Why doesn't Netflix offer premium movies at extra cost?

If I want to watch a movie that Netflix doesn’t have (which is most movies I want to watch–Netflix’s selection is slim pickins except for their self-produced content and movies that are old enough to be just old movies but not quite classics) I go to Amazon Prime and pay $3-4 and watch just about whatever I want, if it’s not free for my Prime subscription.

Why is Netflix leaving my money on the table?

I started with Netflix as a DVD subscriber and they had almost anything on DVD, probably still do, but I can’t bother with that anymore.

…are you suggesting that Netflix takes movies that are currently available on the standard subscription and only make them available if I pay them more money?

Or that Netflix completely change their model to the Amazon one, leaving me no reason to subscribe to them any more?

Edited to add:

This was, of course, a service only available to people in the US, and isn’t something that wouldn’t really work on a global scale.

At a guess, it’s because Amazon also sells those movies (digitally) and so they have different licensing agreements. Amazon is basically selling you the movie for a limited time in the retail space. Netflix isn’t in the retail movie business and doesn’t have the same licensing agreements and, as the primary competitor in the streaming space, other services have less incentive to give Netflix agreeable terms.

Amazon likely also has leverage because they are selling the movies retail. The “rental” service could be wrapped into the retail digital sales license and it’s better for the studios to get 66% of the streaming sale* than to potentially lose Amazon as a marketplace for movie sales.

(*Just a guess but that’s about standard for digital game sales so good enough for the example)

My understanding is Netflix lost the rights to a lot of movies when those production companies decided to start their own streaming services.

This, exactly.

Netflix started making their own exclusive content because they were rapidly losing rights to streaming other content creators’ content, when those content creators all started setting up their own streaming services.

Netflix no longer has streaming rights to Star Wars, Marvel, and Disney movies, because those are now with Disney+. They don’t have streaming rights to Warner Brothers films, because those are with HBO Max (and will likely get folded into Discovery+). They don’t have streaming rights to Paramount films, because those are now with Paramount+.

Netflix isn’t leaving money on the table. They no longer have the ability to offer the OP those films via streaming, at any price.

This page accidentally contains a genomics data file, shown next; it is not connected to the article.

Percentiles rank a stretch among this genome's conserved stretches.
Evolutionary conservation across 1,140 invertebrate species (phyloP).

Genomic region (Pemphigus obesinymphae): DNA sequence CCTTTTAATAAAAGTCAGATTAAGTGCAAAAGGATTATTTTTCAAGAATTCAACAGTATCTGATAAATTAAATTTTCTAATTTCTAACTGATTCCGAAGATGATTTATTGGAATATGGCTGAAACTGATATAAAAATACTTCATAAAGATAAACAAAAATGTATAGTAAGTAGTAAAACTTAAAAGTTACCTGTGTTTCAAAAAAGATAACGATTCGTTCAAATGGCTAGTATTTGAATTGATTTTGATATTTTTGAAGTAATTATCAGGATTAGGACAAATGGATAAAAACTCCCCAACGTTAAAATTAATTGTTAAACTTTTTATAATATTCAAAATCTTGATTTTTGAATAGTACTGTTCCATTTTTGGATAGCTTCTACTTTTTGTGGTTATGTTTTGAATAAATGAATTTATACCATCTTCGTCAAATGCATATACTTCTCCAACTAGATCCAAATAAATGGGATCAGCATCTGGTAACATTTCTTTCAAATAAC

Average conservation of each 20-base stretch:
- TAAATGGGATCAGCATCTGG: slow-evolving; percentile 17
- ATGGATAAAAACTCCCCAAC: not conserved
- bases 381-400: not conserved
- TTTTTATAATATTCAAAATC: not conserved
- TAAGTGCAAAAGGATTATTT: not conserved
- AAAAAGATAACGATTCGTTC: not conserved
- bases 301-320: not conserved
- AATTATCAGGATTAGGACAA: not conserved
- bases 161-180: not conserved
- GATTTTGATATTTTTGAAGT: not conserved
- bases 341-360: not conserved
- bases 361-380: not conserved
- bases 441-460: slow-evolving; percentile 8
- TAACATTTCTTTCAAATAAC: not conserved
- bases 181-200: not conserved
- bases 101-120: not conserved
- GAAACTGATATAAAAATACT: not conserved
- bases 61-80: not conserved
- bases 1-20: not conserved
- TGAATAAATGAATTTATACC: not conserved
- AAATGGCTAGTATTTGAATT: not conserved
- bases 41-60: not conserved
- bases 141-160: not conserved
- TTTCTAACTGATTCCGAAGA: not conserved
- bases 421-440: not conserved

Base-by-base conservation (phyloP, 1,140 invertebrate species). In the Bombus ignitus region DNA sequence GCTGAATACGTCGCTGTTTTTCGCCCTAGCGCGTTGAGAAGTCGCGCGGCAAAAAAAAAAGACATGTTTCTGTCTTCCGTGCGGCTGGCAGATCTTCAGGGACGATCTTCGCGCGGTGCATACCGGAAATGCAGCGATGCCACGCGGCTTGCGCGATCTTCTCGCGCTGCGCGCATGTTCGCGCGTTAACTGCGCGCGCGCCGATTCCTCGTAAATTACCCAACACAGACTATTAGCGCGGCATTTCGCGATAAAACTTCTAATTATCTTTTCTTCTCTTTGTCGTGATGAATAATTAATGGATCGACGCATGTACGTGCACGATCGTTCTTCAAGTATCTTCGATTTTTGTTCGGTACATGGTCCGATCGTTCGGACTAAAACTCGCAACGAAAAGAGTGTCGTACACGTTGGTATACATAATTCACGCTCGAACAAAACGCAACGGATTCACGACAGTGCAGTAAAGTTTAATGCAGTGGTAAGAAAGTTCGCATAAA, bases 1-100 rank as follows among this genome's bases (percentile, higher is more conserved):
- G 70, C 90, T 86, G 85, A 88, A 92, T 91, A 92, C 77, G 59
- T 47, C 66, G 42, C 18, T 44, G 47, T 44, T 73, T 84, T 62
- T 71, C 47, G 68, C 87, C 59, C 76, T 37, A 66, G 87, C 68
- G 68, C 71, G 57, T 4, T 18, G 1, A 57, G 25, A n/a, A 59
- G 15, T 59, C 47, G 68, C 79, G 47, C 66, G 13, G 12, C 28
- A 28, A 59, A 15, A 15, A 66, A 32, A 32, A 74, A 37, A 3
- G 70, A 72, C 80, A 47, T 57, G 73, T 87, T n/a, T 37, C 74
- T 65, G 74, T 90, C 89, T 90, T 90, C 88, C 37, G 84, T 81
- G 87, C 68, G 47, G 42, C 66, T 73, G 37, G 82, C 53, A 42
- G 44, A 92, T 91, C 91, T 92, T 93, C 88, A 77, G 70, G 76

Back to my previous point, it’s worth mentioning that the ability to rent movies on Amazon isn’t tied to the Prime subscription service at all. Anyone with $4 can rent a movie on Amazon, regardless of whether they’re a Prime member or not.

If being a Prime subscriber was required to rent the movies, maybe studios would fuss more since it would incentivize paying a sub to the competition. But it’s not and I wouldn’t be surprised if it was a separate division from the actual Prime Video sub service entirely (despite being under the same heading).

You can rent movies on various streaming services like Apple, YouTube, etc in addition to Amazon. Often these are movies not tied to a particular streaming service. No idea why Netflix does not do it.

Actually I think the reason that Netflix doesn’t offer this service is that they want to be perceived as offering all of this content for a fixed price.

I am suggesting that in addition to their current self-produced and free content, they add streaming rentals of movies that they currently don’t offer at all. If you now subscribe to Netflix to get their exclusive content, then I assume you would still want to subscribe at the existing rates, plus you would have a lot of other content available if you wanted to pay a nominal rental fee.

Not sure why you say that there would be no reason to subscribe. I subscribe to Amazon Prime, which includes Prime Video, which includes Amazon exclusives like The Marvelous Mrs. Maisel. Plus I can rent a lot of movies that are not Amazon exclusives.


I didn’t know that. Because I am a Prime member I don’t know what Amazon looks like to someone who is not a Prime member.

How does Amazon manage it?